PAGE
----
On this day in 1936, rubber workers in Akron Ohio began a sit-down strike that resulted in union recognition.
The sit-down tactic proved extremely effective. Workers literally sat in at their jobs and refused to leave. As a result, the company was unable to hire scab replacements.
In Akron, the tactic was first employed by competing union baseball teams, who protested the use of a non-union umpire.
The 1936 strike action began with truck tire workers at Firestone protesting the firing of a union committee leader. A wave of strikes at Goodrich and other plants ensued. Some 19 sit-downs in the following three months occurred.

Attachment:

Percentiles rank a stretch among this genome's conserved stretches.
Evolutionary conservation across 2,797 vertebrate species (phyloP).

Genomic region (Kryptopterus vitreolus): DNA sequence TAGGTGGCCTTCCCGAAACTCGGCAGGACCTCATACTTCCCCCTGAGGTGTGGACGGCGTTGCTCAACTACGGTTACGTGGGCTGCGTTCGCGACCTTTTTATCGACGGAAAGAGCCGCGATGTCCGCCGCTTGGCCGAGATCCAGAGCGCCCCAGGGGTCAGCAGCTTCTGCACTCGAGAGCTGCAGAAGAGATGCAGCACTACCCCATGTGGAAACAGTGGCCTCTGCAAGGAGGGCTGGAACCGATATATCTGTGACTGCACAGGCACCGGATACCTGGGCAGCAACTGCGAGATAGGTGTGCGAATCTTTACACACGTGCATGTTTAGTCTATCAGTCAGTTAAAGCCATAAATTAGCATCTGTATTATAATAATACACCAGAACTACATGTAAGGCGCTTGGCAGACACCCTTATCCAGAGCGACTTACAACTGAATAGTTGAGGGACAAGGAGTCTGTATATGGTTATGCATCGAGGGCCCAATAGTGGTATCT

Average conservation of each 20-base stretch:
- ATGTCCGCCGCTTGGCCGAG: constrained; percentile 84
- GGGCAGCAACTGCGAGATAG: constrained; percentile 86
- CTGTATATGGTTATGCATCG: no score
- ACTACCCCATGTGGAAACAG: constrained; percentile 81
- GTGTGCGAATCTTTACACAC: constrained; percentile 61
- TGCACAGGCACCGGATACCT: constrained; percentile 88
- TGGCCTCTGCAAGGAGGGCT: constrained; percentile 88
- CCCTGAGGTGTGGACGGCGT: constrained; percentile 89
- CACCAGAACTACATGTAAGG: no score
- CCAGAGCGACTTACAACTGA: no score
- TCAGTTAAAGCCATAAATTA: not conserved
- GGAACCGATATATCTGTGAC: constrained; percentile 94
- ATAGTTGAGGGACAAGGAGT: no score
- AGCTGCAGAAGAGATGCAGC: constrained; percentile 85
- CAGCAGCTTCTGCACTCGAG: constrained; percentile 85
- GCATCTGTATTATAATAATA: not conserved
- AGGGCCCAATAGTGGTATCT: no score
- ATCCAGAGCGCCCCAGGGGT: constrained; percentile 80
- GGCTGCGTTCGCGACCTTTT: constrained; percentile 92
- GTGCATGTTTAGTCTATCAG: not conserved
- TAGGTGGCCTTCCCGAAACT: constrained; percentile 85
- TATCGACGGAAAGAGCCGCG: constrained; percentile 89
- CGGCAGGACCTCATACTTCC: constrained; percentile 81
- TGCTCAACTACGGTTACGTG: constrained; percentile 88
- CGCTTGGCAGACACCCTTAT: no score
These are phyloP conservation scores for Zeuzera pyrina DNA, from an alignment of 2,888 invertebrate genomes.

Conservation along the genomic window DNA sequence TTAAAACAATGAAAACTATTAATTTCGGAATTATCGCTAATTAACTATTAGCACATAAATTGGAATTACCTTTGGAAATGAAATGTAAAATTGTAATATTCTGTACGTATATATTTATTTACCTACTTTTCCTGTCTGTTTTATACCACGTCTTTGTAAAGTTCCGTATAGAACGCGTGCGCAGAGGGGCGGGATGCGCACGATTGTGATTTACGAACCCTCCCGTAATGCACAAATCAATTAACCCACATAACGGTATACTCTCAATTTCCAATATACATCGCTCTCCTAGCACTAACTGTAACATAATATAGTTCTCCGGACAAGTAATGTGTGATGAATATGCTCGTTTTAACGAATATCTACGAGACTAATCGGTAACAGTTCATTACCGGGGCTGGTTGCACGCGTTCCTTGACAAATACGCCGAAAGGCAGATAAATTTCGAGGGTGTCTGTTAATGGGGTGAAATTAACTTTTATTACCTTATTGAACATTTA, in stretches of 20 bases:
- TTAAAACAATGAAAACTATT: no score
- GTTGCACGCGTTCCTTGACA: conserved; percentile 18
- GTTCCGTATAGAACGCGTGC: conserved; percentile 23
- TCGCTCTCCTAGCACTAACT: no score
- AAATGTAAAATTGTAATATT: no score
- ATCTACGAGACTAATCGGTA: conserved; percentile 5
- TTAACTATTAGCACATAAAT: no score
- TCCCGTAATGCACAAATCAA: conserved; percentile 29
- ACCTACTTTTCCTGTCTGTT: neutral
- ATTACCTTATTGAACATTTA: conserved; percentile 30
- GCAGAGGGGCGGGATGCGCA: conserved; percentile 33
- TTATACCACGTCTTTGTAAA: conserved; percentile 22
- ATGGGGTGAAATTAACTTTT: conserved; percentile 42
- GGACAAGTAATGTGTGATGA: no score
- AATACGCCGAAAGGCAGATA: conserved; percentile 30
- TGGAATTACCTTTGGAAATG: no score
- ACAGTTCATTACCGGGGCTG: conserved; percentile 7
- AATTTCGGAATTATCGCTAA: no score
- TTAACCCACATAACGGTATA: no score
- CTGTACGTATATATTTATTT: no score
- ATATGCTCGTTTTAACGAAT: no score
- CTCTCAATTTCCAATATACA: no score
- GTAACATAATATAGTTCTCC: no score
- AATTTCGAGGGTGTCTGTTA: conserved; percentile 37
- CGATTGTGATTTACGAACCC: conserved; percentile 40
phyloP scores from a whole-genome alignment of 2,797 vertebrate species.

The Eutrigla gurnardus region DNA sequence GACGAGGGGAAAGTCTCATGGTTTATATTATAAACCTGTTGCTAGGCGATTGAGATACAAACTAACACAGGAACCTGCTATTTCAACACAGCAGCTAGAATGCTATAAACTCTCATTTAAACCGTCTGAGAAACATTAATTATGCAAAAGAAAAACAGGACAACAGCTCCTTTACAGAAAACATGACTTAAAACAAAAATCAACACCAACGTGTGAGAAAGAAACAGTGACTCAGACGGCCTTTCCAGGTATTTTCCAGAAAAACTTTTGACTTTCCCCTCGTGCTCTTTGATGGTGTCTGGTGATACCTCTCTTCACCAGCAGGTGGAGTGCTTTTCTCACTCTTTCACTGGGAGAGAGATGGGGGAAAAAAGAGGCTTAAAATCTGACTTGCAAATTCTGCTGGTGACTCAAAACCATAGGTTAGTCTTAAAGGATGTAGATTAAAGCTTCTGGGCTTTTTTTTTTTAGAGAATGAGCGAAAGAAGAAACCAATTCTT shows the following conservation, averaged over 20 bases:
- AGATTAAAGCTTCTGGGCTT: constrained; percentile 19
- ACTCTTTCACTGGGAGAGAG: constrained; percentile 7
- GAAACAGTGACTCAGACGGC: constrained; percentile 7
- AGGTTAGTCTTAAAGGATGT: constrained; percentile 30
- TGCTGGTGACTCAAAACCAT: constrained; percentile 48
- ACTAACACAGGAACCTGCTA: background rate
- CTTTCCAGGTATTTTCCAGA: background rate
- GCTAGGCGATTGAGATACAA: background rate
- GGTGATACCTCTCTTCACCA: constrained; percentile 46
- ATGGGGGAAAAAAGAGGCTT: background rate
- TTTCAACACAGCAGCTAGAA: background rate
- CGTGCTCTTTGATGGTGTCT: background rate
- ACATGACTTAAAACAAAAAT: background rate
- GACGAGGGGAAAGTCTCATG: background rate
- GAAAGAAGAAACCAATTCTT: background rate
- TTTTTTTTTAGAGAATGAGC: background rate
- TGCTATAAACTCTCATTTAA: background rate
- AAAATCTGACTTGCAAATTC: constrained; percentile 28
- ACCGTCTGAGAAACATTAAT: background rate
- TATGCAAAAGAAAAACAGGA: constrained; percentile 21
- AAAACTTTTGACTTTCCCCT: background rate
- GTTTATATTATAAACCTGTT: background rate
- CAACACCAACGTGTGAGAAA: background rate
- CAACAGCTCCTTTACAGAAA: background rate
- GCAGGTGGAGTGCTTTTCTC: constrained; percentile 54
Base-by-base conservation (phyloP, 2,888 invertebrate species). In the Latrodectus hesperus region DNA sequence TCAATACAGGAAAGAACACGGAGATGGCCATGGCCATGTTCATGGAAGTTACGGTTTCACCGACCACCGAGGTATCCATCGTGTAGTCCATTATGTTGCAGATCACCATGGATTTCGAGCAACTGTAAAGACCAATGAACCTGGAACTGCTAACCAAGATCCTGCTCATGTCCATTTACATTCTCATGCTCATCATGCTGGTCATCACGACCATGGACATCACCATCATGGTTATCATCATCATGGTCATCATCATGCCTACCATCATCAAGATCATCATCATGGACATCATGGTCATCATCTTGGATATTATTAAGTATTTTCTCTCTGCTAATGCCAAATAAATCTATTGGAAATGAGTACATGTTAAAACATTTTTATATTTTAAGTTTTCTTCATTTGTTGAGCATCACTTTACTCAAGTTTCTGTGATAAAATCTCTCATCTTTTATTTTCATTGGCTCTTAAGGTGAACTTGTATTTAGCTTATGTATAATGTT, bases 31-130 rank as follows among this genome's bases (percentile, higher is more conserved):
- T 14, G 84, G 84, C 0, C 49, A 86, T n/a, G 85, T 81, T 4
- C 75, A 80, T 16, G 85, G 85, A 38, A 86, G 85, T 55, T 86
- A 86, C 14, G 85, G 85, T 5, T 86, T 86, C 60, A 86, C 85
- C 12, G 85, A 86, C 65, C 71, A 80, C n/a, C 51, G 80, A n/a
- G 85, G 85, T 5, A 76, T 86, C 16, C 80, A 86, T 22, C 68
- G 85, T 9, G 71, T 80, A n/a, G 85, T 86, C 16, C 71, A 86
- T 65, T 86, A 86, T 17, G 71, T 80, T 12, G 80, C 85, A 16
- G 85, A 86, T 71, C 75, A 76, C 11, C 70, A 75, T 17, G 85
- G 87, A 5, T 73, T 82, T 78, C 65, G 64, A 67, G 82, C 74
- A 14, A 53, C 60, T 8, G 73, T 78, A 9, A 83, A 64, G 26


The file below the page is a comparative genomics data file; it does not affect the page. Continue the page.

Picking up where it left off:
The tactic then spread to auto workers in Michigan and was used famously in Flint.